Tend your Garden
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Tend Your Garden offers an original and adaptable classroom model, built on a foundation of educational research, for motivating young adolescent writers. The Young Adolescent Motivation Model of Writing (YAMM) places the young adolescent learner, aged 11-14, at its center, surrounded by the components needed to motivate the learner to high levels of academic composition or creative writing. The components of the model are: teaching to the whole child; developing a writing community; presenting motivating, high-interest lessons; integrating process writing across the curriculum; offering choice and critical thinking; building upon each writer’s strengths; and using authentic assessment. Each component is revealed within succeeding chapters that blend best practice pedagogy with related theory. Sample lessons that fit the needs and engagement levels of young adolescent writers are provided, representing a wide array of writing genres and content area subjects.
The YAMM model and the illustrative lessons build upon a background of motivation theory, authentic inquiry, and multi-modal responses. Literature, drama, music, drawing, and painting are offered both as invitations to writing and as responses to writing, and these are applied within a process-based, workshop format, with teacher modeling of each stage of the writing process. The approach recognizes motivation that is tied to the needs of young adolescent writers and that places responsibility on students in their development as writers and learners, while the teacher assumes a facilitative and supportive role of discovering the strengths, interests, and literacy needs of each student. The holistic, learner-centered process approach represented by the YAMM model nurtures students’ motivation for achieving success in writing because it necessitates evolving, facilitative roles for the teacher in a collaborative writing community decidedly focused on the success of all young adolescent writers. A primary purpose for writing the text is to identify and describe the characteristic needs of young adolescents, and what these needs imply for those student writers, to the key adults in their lives—teachers, school officials, and parents—who undoubtedly support these young people’s achievements.
The author selects and weaves thirty years of classroom teaching experiences into each chapter, highlighting memorable moments with her students and inserting her own reflections and inspirations of learning to write along with her students. Teachers who read Tend Your Garden are likely to find points of commonality with the author and enjoy reliving their own moments as teachers and as students, as they gain new insights about their students and about the approaches that are effective with young adolescent writers.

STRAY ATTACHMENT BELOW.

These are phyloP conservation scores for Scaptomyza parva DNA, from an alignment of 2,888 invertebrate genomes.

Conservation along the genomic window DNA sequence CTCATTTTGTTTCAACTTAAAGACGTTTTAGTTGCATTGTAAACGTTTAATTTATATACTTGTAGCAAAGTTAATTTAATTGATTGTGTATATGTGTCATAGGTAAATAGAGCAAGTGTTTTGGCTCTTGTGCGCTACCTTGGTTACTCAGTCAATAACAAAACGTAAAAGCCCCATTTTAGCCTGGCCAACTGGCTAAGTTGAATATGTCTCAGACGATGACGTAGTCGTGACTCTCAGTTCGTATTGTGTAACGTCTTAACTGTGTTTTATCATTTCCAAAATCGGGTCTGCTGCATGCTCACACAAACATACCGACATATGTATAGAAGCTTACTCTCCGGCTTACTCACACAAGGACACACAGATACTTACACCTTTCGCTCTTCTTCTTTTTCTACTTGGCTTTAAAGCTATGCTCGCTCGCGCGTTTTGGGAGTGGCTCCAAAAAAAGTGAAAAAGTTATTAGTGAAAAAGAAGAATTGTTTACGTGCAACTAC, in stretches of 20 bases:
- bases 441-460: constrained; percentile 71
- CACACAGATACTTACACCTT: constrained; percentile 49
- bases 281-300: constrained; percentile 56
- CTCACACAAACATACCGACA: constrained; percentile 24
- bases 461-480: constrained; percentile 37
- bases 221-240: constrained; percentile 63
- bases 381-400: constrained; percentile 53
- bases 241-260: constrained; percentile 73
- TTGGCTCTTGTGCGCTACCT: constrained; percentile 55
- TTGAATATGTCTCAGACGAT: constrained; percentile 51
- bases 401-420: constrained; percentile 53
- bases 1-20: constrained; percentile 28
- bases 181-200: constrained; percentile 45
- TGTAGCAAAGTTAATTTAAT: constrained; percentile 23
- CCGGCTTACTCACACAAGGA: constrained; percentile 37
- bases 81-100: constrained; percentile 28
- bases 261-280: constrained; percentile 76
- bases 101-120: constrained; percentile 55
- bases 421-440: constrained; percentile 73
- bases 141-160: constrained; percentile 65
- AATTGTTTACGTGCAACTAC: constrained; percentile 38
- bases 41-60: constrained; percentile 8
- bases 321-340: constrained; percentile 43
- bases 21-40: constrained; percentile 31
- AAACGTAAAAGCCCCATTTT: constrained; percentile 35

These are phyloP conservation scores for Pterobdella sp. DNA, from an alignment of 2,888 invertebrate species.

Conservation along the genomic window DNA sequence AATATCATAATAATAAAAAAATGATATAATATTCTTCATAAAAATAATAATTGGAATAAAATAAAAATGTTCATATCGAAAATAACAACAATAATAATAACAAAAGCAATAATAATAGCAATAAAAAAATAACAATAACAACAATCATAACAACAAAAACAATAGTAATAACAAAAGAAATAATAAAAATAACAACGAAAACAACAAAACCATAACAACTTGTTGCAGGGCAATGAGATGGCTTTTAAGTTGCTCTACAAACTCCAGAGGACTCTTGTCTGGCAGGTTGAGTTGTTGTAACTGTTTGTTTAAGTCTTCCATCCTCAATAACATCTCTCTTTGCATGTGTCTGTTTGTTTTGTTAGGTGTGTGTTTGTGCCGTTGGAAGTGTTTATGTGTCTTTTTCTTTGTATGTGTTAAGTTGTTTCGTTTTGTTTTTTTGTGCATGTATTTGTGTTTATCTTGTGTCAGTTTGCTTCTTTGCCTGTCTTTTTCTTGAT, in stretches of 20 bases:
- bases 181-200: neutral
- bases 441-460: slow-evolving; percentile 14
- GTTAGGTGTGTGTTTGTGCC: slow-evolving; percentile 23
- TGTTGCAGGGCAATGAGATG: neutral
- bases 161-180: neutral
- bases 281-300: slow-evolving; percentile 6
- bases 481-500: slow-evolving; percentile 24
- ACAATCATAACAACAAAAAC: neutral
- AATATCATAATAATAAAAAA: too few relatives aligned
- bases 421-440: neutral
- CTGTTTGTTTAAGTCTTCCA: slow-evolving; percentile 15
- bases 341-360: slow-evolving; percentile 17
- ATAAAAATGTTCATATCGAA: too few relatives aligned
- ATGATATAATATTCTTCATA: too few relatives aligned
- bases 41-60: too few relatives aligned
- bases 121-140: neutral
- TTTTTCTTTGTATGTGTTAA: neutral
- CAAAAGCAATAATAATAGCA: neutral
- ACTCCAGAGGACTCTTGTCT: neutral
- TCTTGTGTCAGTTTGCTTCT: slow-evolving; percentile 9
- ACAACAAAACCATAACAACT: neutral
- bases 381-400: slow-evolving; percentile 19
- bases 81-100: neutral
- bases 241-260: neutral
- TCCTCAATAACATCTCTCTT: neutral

Published: Jan 1, 2012
'In Tend Your Garden: Nurturing Motivation in Young Adolescent Writers, Mary Anna Kruch offers “specific ways to motivate young adolescents to write in and out of the classroom…ground[ed] in constructivist and sociocultural theory, as well as holistic education and motivational theory...." Kruch views young adolescent writers as active, thoughtful makers of meaning, and invites their teachers to consider themselves as co-learners with their students. The author of Tend Your Garden shares instructional techniques, lesson plan templates, and examples of writing that will help instructors to meet these goals.... Kruch’s textbook includes personal anecdotes about her thirty-year career as a middle school instructor and well-tested strategies that motivate young adolescents and invite them into the study of writing as a process. Kruch’s references to tenets from the National Writing Project as well as those by the National Council of Teachers of English successfully contextualize her arguments about writing instruction and help readers to value their own experiences as writers while considering current academic conversations about how writing should be taught…. My hope is that through reading this textbook, English educators and future writing teachers will become more invested in creating lessons that reinforce the joy of teaching young adolescent writers as critical thinkers, creative beings, and active citizens of the global community.'
From the Forward by Kia Jane Richmond, Associate Professor of English, Secondary Education, Northern Michigan University